It occurs to me that some of those reading this blog will not be familiar with Scrum. Before I go into any details about what did and didn't work about my experiments, I'll take some time to give a quick overview of the process. For more information, check out the book or Ken Schwaber's web page.
In a nutshell, scrum is a workflow methodology for developing software. It is most often associated with practices such as eXtreme Programming but could really be used with any set of programming proactices. The basic premise is that work cannot be scheduled far in advance. Instead, it must be handled in discrete chunks and corrections to the course made regularly. The tools for this are threefold: the product backlog, the sprint, and the scrum meeting.
The list of potential features for a product is kept in ranked order in what is called a "product backlog." This list could contain new features, modifications to features, bug lists, etc. Everything that needs to be done goes on thsi list.
Next is the sprint. This is a defined period of time (the authors suggest 30 days) for work to be done. During this time, no course corrections will be made. If there is a new feature to be added, it will be handled in the next sprint. At the end of a sprint, the features set aside for it should be complete and shippable. The idea is that the product is ready at the end of each sprint. By "ready" it is meant, the features are complete, not that every feature is there. It might not be ready for cursotmer deployment yet. There will not, however, be partially-implemented features and things checked in that don't work.
Finally there are the scrum meetings. These are daily meetings of the team. They should be short. Each person in the room should basically give a quick status. "Here is what I did in the last 24 hours. Here is what I am doing in the next 24 hours. Here are the items that are blocking me." The purpose of this meeting is to provide visibility into the progress toward the sprint. At this meeting, work items may be reassigned to others but new items are not added.
The idea behind Scrum is that software development is not like manufacturing. It is more like original research. We don't know how long something will take. We don't know what roadblocks will be put in our way. We don't even really know what the end product needs to look like because requirements change so often. The response to this, rather than hiring 14 people just to maintain your Gantt charts, is to do away with them. If the environment is always changing, the best response is not to plan better up front but rather to learn to react to those changes. Scrum is one methodology to do this.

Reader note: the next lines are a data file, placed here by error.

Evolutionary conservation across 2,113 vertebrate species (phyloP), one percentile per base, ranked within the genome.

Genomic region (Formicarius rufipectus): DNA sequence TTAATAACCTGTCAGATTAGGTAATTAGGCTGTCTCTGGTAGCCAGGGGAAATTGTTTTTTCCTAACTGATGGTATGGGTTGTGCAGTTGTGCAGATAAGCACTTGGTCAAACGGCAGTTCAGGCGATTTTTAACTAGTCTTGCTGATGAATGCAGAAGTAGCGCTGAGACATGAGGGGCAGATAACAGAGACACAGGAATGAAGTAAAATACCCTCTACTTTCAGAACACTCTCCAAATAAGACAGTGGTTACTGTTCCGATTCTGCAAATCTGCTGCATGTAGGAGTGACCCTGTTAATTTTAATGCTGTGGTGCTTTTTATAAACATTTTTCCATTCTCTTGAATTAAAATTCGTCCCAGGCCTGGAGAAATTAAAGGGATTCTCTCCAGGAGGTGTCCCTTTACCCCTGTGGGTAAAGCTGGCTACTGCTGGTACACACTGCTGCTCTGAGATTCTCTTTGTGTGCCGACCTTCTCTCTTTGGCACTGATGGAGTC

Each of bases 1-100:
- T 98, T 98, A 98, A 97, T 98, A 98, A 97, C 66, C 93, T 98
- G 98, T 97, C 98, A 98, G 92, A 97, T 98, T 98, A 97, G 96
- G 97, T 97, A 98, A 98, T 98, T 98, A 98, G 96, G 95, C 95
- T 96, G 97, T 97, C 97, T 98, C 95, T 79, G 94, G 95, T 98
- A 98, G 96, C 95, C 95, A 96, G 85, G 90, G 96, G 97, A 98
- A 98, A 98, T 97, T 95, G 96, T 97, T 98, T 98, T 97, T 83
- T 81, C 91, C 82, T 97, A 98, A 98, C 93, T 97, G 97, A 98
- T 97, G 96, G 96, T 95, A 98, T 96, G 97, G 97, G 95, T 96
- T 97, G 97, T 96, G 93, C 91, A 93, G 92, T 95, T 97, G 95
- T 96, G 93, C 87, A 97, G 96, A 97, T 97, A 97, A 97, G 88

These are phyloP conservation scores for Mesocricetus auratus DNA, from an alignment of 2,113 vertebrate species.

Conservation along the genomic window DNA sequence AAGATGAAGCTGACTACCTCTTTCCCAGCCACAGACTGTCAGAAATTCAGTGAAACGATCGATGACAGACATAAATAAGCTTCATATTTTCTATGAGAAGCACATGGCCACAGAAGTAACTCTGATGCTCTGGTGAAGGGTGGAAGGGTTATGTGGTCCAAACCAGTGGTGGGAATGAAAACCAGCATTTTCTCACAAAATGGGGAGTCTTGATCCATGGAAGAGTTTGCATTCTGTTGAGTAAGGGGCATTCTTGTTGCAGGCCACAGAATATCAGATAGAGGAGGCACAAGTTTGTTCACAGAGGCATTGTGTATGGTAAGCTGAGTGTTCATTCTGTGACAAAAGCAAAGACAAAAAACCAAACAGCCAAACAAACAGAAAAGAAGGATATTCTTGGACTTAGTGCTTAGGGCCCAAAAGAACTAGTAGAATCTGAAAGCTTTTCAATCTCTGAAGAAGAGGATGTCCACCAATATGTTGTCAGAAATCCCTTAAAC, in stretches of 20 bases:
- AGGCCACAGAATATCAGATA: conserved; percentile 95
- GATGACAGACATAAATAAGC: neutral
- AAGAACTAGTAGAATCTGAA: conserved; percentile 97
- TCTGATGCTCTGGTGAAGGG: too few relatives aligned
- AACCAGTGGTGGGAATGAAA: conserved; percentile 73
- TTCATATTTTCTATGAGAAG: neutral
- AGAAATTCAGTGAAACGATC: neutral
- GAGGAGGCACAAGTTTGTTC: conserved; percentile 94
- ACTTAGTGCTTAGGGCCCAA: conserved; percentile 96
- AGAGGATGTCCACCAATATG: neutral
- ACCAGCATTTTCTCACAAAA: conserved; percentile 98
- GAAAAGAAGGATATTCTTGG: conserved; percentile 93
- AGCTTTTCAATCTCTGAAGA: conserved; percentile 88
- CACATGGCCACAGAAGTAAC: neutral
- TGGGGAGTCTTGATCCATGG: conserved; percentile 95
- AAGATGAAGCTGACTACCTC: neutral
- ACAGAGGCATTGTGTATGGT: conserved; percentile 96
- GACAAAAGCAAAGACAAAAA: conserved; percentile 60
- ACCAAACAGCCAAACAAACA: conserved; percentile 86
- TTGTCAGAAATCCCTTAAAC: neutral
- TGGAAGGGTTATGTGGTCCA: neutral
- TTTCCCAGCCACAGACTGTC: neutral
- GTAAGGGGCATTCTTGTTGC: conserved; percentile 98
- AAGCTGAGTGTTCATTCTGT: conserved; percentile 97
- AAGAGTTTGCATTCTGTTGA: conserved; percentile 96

As a test development team working on disparate projects, this model doesn't fit perfectly. I started with just the scrum meetings. How that went will be described in my next posts on this subject.
I had my first experience with Scrum a little bit ago as an MCS consultant with a large customer. As you mention, software development is "like original research". This was especially true in this case since my job was to help them with their migration from an AS2K to SSAS.ReplyDelete
Anyway, the folks from this customer told me they were on their third sprint and the next one started immediately afterwards. They seemed like they were becoming quite ragged.
I had been very interested in Scrum and found the ability to easily have a project evolve by taking it in complete 30-day chunks very appealling.
However, I think their should be at least a week between sprints to let everyone catch their breath. I'm not talking about a week off, but a week to take care of everything so I can focus during the sprint. I found I was so focused on the deadline that everything else in my life took a back seat. That's OK during crunch time, but I have this feeling serial sprints make things always crunch time.
Our first attempt at using scrum came during what we call a bug smash. That is a time when we focus solelyReplyDelete
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